With politics and the pandemic hurtling towards a crescendo this week, I thought it would be a welcome distraction to talk about something equally as controversial… Contracted Annual Recurring Revenue (CARR). (The comparison is mostly a dark joke, so spare me any indignation.)

We started seeing CARR enter the startup lingo about five years ago, but typically only inside of enterprise software startups in their tracking of implemented revenue versus signed revenue. Then CARR started appearing in investor decks, then companies wanted to be valued as a multiple of it instead of ARR, then companies started talking about “verbal” Contracted Annual Recurring Revenue (VCARR). Oh boy.

Here is how we think about ARR and CARR and how they relate to each other:

Your current GAAP (recognized) monthly revenue x 12, excluding any transactional revenue

= ARR (very conservative)

+ transactional revenue that is highly certain to recur (example would be “metered” subscription models like say charging $1 per truck load in shipping)

= ARR (nominal)

+ additions to ARR expected in the next 6-12 months (or maybe before end of calendar year) that represent increases baked into contracts that are already implemented. This could include highly likely increases to recurring transactional revenue for certain models

= ARR (liberal)

+ “ARR” that is contracted but not yet implemented or billing, representing what will be billing immediately after it is implemented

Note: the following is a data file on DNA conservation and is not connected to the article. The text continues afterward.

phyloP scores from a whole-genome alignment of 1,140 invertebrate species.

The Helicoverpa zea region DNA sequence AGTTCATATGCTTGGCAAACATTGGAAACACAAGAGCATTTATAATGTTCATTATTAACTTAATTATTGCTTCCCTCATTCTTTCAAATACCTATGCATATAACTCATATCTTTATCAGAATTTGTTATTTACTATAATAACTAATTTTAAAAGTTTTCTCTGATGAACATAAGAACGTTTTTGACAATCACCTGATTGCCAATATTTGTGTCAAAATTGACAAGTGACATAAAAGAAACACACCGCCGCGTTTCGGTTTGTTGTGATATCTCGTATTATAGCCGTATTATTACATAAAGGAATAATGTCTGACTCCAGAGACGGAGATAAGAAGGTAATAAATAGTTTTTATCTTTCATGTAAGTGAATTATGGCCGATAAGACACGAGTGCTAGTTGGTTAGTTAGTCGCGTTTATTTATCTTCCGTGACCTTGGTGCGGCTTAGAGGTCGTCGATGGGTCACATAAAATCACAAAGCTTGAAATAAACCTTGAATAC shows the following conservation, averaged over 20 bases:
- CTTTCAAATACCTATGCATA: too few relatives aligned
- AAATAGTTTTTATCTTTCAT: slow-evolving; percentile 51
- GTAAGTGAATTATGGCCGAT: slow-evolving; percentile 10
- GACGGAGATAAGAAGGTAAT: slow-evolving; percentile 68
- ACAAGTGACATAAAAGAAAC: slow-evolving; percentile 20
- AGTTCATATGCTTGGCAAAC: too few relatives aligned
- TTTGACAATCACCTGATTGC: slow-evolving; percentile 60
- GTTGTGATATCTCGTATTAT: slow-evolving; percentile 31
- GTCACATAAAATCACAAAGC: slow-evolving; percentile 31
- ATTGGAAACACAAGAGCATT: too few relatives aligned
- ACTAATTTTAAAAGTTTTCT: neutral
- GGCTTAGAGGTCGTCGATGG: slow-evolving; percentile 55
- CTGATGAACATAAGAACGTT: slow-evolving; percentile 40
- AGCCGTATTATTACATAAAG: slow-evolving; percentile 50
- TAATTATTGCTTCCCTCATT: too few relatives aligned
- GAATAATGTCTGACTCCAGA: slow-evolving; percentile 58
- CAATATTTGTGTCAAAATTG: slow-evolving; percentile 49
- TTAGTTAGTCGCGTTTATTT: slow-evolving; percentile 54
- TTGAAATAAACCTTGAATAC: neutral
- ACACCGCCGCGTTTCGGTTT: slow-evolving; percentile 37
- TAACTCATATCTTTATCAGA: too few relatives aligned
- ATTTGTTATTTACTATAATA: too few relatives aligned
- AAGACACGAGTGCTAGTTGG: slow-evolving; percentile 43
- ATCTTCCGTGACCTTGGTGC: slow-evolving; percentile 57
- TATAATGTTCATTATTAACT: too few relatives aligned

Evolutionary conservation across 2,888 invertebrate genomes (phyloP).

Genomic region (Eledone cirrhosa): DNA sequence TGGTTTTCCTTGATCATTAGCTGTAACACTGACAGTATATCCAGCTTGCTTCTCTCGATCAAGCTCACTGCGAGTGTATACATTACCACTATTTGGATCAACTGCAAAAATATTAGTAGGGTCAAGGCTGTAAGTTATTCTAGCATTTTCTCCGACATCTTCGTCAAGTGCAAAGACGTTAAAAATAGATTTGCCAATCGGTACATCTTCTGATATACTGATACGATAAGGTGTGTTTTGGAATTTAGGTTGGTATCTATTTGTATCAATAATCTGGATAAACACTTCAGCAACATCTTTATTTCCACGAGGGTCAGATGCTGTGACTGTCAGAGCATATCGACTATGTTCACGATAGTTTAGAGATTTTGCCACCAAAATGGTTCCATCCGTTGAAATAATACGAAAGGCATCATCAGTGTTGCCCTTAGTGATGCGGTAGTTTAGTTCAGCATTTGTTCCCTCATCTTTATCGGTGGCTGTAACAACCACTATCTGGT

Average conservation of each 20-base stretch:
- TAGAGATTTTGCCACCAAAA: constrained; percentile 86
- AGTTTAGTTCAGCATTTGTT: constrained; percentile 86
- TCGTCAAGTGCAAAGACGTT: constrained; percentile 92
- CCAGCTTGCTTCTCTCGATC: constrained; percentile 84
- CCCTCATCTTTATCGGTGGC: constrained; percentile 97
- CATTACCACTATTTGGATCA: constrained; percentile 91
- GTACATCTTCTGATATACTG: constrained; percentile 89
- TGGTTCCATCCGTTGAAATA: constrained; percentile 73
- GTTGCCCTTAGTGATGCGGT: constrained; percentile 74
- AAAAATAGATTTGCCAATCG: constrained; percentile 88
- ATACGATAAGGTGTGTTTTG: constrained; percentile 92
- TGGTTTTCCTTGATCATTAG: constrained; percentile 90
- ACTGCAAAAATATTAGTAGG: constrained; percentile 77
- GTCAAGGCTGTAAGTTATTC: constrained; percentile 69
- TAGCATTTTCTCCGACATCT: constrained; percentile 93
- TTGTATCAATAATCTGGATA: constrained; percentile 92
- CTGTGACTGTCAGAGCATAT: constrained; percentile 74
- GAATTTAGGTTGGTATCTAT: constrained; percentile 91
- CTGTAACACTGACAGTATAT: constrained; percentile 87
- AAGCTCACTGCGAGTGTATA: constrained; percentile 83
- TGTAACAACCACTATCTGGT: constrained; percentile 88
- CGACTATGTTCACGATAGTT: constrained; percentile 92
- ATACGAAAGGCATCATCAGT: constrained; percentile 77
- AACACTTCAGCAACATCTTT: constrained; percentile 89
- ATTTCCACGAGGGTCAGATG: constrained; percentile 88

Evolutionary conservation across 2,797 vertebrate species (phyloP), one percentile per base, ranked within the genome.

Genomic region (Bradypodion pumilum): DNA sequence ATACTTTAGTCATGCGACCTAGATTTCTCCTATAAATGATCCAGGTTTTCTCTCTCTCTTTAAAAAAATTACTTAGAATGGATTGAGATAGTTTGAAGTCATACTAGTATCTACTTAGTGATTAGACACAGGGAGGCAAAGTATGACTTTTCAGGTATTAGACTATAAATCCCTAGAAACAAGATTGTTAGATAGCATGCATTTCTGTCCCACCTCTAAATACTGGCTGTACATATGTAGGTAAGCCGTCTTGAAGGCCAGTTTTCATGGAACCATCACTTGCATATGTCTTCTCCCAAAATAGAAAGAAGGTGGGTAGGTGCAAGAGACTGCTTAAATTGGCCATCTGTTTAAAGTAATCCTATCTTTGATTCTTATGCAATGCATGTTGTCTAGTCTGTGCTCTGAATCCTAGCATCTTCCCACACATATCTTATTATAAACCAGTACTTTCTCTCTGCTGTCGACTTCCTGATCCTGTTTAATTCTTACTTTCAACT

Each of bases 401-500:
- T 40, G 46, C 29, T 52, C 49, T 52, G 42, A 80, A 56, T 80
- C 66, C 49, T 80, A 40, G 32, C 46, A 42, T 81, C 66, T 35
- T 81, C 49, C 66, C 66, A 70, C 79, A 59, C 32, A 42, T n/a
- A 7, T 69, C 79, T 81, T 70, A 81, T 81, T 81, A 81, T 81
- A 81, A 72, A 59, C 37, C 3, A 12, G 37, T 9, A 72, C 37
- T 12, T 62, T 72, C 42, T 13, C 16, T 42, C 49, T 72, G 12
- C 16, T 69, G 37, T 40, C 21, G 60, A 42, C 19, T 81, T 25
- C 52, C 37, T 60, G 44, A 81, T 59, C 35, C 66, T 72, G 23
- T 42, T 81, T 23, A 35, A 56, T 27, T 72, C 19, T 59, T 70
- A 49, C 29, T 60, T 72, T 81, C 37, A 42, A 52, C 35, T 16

= CARR (nominal)

+ increases to CARR that represent contracted annual price increases over time in contracts not yet implemented, including future “recurring transactional” revenue

= CARR (liberal)

+ contracts you think you have a verbal on

= VCARR (bullshit) = bullshit

We generally prefer the use of ARR (nominal) and CARR (nominal) both in working with our companies and in evaluating new investment opportunities. We prefer these versions because their constituent parts are more transparent and objective. The difference between them is also very clear. ARR is monthly revenue today x 12, and CARR is monthly revenue if we finished all implementations today and multiplied by 12. We loathe VCARR.

But don’t you want to take credit with your BoD or an acquirer/funder for everything you have signed? Of course, but if there are too many assumptions in the underlying structure of a metric, its veracity collapses, potentially requiring backtracking, reforecasting or undermining your story with a BoD or acquirer/funder. Using nominal definitions, it is okay to say our ARR is X today, but in six months, we already have Y baked in, representing contracted increases. Similarly, many companies will talk about TCV, which includes the value of multi-year contracts.

These days, we are seeing most companies valued by some multiple of ARR (nominal) or expected year end ARR (nominal). If the former, credit is usually given also for unimplemented contracts (CARR – ARR). If the company is later stage with a long history of successfully implementing contracts, there may be no discount on the multiplier used for the unimplemented contracts. For an early stage company say with $1M in ARR and $1M in unimplemented contracts (CARR = $2M), the discount on the unimplemented multiplier might be as high as 50%, given more uncertainty about implementation success.

What matters the most is that whatever metric you choose, it is clearly defined, transparent and able to be objectively measured. Otherwise your new CARR will smell fishy.

One thought on “That new CARR smell

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